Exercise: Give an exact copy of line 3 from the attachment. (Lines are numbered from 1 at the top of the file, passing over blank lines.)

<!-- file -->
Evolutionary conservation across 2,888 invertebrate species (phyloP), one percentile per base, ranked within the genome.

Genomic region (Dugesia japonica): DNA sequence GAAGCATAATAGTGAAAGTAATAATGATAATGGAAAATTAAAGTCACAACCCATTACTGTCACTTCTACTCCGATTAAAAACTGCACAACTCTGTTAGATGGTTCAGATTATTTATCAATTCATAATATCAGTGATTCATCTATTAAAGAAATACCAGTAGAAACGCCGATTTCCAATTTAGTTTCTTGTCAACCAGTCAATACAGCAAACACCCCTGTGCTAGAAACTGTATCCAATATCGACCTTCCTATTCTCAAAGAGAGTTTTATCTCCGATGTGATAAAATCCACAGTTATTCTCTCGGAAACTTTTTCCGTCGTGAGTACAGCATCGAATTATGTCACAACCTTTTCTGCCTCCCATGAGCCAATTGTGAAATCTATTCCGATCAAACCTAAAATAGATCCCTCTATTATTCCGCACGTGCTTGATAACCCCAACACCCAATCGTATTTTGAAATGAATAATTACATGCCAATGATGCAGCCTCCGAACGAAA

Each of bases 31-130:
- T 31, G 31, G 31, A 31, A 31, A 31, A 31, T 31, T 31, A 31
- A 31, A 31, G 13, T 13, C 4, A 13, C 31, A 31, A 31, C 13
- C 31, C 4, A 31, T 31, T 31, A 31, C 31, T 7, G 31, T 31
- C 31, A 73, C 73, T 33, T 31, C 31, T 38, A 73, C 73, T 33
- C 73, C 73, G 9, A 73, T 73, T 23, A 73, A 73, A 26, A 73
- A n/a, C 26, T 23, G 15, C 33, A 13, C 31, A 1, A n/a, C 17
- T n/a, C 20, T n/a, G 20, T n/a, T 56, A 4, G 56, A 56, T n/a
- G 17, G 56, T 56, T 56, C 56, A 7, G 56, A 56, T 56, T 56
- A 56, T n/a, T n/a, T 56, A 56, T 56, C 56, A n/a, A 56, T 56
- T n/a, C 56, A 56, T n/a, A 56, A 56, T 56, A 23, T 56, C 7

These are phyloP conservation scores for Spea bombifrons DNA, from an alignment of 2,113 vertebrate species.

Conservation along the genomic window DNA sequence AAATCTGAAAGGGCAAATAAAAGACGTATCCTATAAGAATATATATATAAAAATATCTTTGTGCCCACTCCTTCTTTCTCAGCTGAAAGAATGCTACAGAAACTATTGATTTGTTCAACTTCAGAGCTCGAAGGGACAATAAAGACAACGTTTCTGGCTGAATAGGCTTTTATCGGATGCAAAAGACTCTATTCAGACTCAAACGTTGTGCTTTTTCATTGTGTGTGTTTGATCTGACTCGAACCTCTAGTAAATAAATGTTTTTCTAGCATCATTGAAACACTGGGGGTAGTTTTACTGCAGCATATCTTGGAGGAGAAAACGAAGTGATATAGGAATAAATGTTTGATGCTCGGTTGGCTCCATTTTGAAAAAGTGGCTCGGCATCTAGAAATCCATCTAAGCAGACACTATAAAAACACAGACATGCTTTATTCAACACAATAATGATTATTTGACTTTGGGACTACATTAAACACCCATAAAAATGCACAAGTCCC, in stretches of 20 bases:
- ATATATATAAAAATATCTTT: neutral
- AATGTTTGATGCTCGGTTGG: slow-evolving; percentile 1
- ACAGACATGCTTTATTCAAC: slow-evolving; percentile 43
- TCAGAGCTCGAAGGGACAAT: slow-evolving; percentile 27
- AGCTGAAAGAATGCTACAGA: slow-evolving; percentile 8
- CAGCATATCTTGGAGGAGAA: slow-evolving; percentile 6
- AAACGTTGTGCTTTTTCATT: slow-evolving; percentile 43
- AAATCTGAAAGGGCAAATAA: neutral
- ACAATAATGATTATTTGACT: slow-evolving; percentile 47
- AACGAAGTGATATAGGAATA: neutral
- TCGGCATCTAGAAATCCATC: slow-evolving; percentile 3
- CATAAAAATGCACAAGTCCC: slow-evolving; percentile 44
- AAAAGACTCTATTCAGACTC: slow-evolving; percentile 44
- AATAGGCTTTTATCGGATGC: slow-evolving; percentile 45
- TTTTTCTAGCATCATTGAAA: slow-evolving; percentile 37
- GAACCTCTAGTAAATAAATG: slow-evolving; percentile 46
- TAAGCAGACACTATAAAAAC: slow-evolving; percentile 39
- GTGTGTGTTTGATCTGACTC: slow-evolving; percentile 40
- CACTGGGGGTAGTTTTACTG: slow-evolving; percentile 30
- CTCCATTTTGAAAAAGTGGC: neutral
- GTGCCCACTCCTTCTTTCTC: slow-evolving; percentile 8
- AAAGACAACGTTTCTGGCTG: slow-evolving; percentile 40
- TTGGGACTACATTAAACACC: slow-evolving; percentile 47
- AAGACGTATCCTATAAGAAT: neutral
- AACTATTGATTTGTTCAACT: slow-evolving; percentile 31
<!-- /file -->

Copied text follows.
Each of bases 31-130: